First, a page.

In the early hours of the morning, while the rest of Paris is still asleep, a small city on the outskirts gets to work. This city is the industrial complex called Rungis Marché, the agricultural market where businesses get the food that feeds Paris. The nocturnal Parisians that operate Rungis’ meat, poultry, and fish sections trade daylight hours for chilly white fluorescent warehouses, lined with animals that do not yet look quite like food. To the visitors that ignores the life cycle of their burgers before they land on their plates, Rungis is a strange new world, where questions arise faster than any busy worker can pause to answer.
But even this unusual setting might seem all too familiar to women who venture into the rows of bloodied meat racks. Rungis is still, it seems, a man’s world, populated by very few women and comparatively many more age-old stereotypes.
The atmosphere is like an old photograph of butchers a century ago brought to life, joking in the camaraderie of the all-male, manly-man setting of fish and meat markets. Rungis’ head of Public Affairs and Governance, Bérengère Banquey, is a confident woman with clear command of her industry. She was the only female, though, in most of the warehouses through which she toured the student journalists visiting from Princeton University this morning.
The hierarchical relationship between Banquey and the male workers might make it tempting to dismiss the gender imbalance in Rungis – explaining the ratio away as a consequence of the shift hours, or perhaps the element of physical labor. However, some students sensed an uncomfortable atmosphere when their conversations unraveled into flirtation bordering on harassment, which might suggest otherwise.
When Princeton junior Lavinia Liang lingered in the poultry section to chat with Gary, an employee with a minimal English vocabulary, the conversation turned to hometowns. After Lavinia explained she was from New York, Gary continued to press her for more details about the city. Confused, but amiable, Liang offered more details about New York, and assumed they were misunderstanding one another. When a row of men across the aisle started to yell in French, the sociable atmosphere began to seem strange. Then Liang realized what Gary was asking for.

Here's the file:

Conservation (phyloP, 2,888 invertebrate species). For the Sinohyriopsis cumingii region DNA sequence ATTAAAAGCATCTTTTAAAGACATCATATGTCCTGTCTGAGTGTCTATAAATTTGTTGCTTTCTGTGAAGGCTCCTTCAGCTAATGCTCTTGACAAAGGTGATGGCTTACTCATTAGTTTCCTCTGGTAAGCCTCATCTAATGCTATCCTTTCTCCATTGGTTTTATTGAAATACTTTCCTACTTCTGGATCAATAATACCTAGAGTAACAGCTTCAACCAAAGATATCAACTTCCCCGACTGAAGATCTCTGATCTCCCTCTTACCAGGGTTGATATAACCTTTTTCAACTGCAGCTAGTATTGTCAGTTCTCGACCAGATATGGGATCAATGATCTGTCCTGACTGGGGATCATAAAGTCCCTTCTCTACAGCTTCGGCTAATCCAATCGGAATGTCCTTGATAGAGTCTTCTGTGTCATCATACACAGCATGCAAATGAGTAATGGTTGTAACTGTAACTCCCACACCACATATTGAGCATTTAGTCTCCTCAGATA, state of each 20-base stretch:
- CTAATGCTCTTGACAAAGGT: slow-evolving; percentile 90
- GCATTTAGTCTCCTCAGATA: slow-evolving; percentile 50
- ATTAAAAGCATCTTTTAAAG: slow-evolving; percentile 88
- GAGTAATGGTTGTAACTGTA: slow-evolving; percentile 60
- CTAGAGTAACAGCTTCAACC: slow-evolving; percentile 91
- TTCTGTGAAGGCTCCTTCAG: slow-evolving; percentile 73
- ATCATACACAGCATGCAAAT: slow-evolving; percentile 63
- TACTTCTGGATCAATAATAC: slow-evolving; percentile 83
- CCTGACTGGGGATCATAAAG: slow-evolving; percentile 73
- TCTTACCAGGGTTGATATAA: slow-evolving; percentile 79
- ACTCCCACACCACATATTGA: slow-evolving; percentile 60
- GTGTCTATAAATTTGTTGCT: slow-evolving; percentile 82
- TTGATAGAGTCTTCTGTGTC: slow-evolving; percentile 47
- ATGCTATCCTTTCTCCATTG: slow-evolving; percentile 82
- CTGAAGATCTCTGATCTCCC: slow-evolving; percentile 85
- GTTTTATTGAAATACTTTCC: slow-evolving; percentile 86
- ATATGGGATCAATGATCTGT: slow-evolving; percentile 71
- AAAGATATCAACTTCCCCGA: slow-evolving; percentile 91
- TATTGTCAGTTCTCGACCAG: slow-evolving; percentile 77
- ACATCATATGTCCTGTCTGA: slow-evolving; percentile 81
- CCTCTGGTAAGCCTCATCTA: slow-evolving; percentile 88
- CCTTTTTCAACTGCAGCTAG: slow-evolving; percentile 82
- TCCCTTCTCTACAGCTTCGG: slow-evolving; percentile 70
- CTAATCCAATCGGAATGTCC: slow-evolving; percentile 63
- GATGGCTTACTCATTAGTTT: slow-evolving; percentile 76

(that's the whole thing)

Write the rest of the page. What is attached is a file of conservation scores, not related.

“It was all very friendly camaraderie – until I found out he kept asking me for my address. He had been asking for my habitación,” Liang said. When she realized what the men were joking about, she left to meet up with others from the group.
Further down the aisle, though, “they started making meowing noises at us,” Liang said.
“Just don’t respond,” another female classmate told her.
Gary’s flirtation and the workers’ cat-calling might have been isolated incidents, and perhaps not indicative of Rungis’ culture or workers. “It seemed to me that, on average, the men working in the poultry section seemed younger, but that might have been because of the people I was interacting with.”
Liang also learned that the poultry section is more lively because the employees all work for the same company, whereas the other sections contain multiple companies, and the employees work more quietly and more professionally. Even if none of the other people in Rungis would call attention to gender this way, nearly all those other people in Rungis are, still, men. Other than Banquey, Liang said, there were no women in the poultry section, and the fish and meat sections were similarly lacking in women.
One other female worker besides Banquey did stroll through the rows of hanging meat racks, donning a white coat and white wedges, blood-free despite the blood-spattered floor. This was the daughter of the Director of the meat section, her manicured hands and neatly made-up face standing in sharp contrast to her surroundings. She was not there to just look pretty; she was there to work, having recently studied business and preparing to potentially take over the business from her father.
Only 23 years old, she had studied business in school and toured the student journalists around her workplace as confidently as any of her other fellow workers. When the journalists asked about her job, though, she did not pretend her wedge shoes blended right in.
“I did want to work in luxury,” she said. “But here I am.”